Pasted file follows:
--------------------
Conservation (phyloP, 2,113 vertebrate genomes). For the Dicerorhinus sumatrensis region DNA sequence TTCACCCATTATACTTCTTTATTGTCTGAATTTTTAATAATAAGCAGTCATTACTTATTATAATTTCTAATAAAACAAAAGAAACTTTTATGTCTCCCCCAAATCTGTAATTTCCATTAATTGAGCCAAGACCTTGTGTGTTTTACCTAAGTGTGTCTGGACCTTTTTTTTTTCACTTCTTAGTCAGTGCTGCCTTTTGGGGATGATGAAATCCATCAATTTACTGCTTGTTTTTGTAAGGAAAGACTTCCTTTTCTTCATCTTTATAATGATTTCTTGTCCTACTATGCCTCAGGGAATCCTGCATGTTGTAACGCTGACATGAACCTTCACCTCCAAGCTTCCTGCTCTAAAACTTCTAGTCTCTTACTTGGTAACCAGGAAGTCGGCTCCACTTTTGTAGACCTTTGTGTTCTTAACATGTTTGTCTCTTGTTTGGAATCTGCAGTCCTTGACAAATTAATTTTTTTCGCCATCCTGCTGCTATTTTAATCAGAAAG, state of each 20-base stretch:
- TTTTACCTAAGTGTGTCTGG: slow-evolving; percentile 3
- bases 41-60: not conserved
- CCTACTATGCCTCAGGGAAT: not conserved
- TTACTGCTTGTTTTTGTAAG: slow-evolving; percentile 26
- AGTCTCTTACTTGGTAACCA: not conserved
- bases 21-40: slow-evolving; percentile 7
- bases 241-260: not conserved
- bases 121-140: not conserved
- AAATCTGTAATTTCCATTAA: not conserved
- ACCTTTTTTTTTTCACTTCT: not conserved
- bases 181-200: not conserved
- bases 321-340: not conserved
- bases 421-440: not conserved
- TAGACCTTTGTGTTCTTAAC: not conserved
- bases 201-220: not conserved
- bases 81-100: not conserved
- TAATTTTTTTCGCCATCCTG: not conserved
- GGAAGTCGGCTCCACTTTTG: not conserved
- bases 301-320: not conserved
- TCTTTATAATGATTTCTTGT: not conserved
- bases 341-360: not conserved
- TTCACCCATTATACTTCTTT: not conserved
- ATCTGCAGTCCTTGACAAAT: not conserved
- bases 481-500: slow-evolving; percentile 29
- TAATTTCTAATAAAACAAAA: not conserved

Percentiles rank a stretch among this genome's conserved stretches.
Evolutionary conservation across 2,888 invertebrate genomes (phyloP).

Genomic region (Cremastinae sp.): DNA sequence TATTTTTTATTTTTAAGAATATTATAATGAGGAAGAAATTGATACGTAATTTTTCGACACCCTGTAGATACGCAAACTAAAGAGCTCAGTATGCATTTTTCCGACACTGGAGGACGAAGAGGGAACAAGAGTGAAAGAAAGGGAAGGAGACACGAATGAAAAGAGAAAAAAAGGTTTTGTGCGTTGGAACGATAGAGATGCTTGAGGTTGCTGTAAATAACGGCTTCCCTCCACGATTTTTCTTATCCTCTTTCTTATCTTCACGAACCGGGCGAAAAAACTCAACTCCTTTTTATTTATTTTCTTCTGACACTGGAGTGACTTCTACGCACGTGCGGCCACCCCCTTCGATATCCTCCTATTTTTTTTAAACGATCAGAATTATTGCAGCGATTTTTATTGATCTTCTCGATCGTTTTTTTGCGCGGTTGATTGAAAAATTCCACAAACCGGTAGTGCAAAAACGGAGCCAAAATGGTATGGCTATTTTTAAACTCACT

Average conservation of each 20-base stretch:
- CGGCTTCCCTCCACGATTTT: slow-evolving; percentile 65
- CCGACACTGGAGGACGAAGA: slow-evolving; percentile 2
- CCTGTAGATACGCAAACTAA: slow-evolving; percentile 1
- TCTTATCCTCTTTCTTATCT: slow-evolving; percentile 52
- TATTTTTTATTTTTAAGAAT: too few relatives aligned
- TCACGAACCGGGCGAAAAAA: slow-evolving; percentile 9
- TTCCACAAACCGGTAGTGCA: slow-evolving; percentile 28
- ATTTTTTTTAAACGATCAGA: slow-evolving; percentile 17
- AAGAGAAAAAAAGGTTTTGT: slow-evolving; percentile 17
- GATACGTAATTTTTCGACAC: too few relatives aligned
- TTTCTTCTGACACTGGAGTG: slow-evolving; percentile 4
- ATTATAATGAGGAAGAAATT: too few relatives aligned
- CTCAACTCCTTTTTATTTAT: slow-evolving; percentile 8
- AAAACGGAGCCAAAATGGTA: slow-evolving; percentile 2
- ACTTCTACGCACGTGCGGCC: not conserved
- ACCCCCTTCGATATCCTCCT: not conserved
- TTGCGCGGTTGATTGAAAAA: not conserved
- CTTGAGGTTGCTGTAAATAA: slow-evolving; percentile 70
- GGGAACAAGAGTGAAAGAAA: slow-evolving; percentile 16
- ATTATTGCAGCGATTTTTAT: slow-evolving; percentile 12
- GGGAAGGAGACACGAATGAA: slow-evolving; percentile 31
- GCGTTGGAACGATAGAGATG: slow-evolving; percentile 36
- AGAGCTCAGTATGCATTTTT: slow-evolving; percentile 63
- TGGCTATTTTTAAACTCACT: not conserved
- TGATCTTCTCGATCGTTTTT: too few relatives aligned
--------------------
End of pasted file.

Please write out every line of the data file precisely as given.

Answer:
Conservation (phyloP, 2,113 vertebrate genomes). For the Dicerorhinus sumatrensis region DNA sequence TTCACCCATTATACTTCTTTATTGTCTGAATTTTTAATAATAAGCAGTCATTACTTATTATAATTTCTAATAAAACAAAAGAAACTTTTATGTCTCCCCCAAATCTGTAATTTCCATTAATTGAGCCAAGACCTTGTGTGTTTTACCTAAGTGTGTCTGGACCTTTTTTTTTTCACTTCTTAGTCAGTGCTGCCTTTTGGGGATGATGAAATCCATCAATTTACTGCTTGTTTTTGTAAGGAAAGACTTCCTTTTCTTCATCTTTATAATGATTTCTTGTCCTACTATGCCTCAGGGAATCCTGCATGTTGTAACGCTGACATGAACCTTCACCTCCAAGCTTCCTGCTCTAAAACTTCTAGTCTCTTACTTGGTAACCAGGAAGTCGGCTCCACTTTTGTAGACCTTTGTGTTCTTAACATGTTTGTCTCTTGTTTGGAATCTGCAGTCCTTGACAAATTAATTTTTTTCGCCATCCTGCTGCTATTTTAATCAGAAAG, state of each 20-base stretch:
- TTTTACCTAAGTGTGTCTGG: slow-evolving; percentile 3
- bases 41-60: not conserved
- CCTACTATGCCTCAGGGAAT: not conserved
- TTACTGCTTGTTTTTGTAAG: slow-evolving; percentile 26
- AGTCTCTTACTTGGTAACCA: not conserved
- bases 21-40: slow-evolving; percentile 7
- bases 241-260: not conserved
- bases 121-140: not conserved
- AAATCTGTAATTTCCATTAA: not conserved
- ACCTTTTTTTTTTCACTTCT: not conserved
- bases 181-200: not conserved
- bases 321-340: not conserved
- bases 421-440: not conserved
- TAGACCTTTGTGTTCTTAAC: not conserved
- bases 201-220: not conserved
- bases 81-100: not conserved
- TAATTTTTTTCGCCATCCTG: not conserved
- GGAAGTCGGCTCCACTTTTG: not conserved
- bases 301-320: not conserved
- TCTTTATAATGATTTCTTGT: not conserved
- bases 341-360: not conserved
- TTCACCCATTATACTTCTTT: not conserved
- ATCTGCAGTCCTTGACAAAT: not conserved
- bases 481-500: slow-evolving; percentile 29
- TAATTTCTAATAAAACAAAA: not conserved

Percentiles rank a stretch among this genome's conserved stretches.
Evolutionary conservation across 2,888 invertebrate genomes (phyloP).

Genomic region (Cremastinae sp.): DNA sequence TATTTTTTATTTTTAAGAATATTATAATGAGGAAGAAATTGATACGTAATTTTTCGACACCCTGTAGATACGCAAACTAAAGAGCTCAGTATGCATTTTTCCGACACTGGAGGACGAAGAGGGAACAAGAGTGAAAGAAAGGGAAGGAGACACGAATGAAAAGAGAAAAAAAGGTTTTGTGCGTTGGAACGATAGAGATGCTTGAGGTTGCTGTAAATAACGGCTTCCCTCCACGATTTTTCTTATCCTCTTTCTTATCTTCACGAACCGGGCGAAAAAACTCAACTCCTTTTTATTTATTTTCTTCTGACACTGGAGTGACTTCTACGCACGTGCGGCCACCCCCTTCGATATCCTCCTATTTTTTTTAAACGATCAGAATTATTGCAGCGATTTTTATTGATCTTCTCGATCGTTTTTTTGCGCGGTTGATTGAAAAATTCCACAAACCGGTAGTGCAAAAACGGAGCCAAAATGGTATGGCTATTTTTAAACTCACT

Average conservation of each 20-base stretch:
- CGGCTTCCCTCCACGATTTT: slow-evolving; percentile 65
- CCGACACTGGAGGACGAAGA: slow-evolving; percentile 2
- CCTGTAGATACGCAAACTAA: slow-evolving; percentile 1
- TCTTATCCTCTTTCTTATCT: slow-evolving; percentile 52
- TATTTTTTATTTTTAAGAAT: too few relatives aligned
- TCACGAACCGGGCGAAAAAA: slow-evolving; percentile 9
- TTCCACAAACCGGTAGTGCA: slow-evolving; percentile 28
- ATTTTTTTTAAACGATCAGA: slow-evolving; percentile 17
- AAGAGAAAAAAAGGTTTTGT: slow-evolving; percentile 17
- GATACGTAATTTTTCGACAC: too few relatives aligned
- TTTCTTCTGACACTGGAGTG: slow-evolving; percentile 4
- ATTATAATGAGGAAGAAATT: too few relatives aligned
- CTCAACTCCTTTTTATTTAT: slow-evolving; percentile 8
- AAAACGGAGCCAAAATGGTA: slow-evolving; percentile 2
- ACTTCTACGCACGTGCGGCC: not conserved
- ACCCCCTTCGATATCCTCCT: not conserved
- TTGCGCGGTTGATTGAAAAA: not conserved
- CTTGAGGTTGCTGTAAATAA: slow-evolving; percentile 70
- GGGAACAAGAGTGAAAGAAA: slow-evolving; percentile 16
- ATTATTGCAGCGATTTTTAT: slow-evolving; percentile 12
- GGGAAGGAGACACGAATGAA: slow-evolving; percentile 31
- GCGTTGGAACGATAGAGATG: slow-evolving; percentile 36
- AGAGCTCAGTATGCATTTTT: slow-evolving; percentile 63
- TGGCTATTTTTAAACTCACT: not conserved
- TGATCTTCTCGATCGTTTTT: too few relatives aligned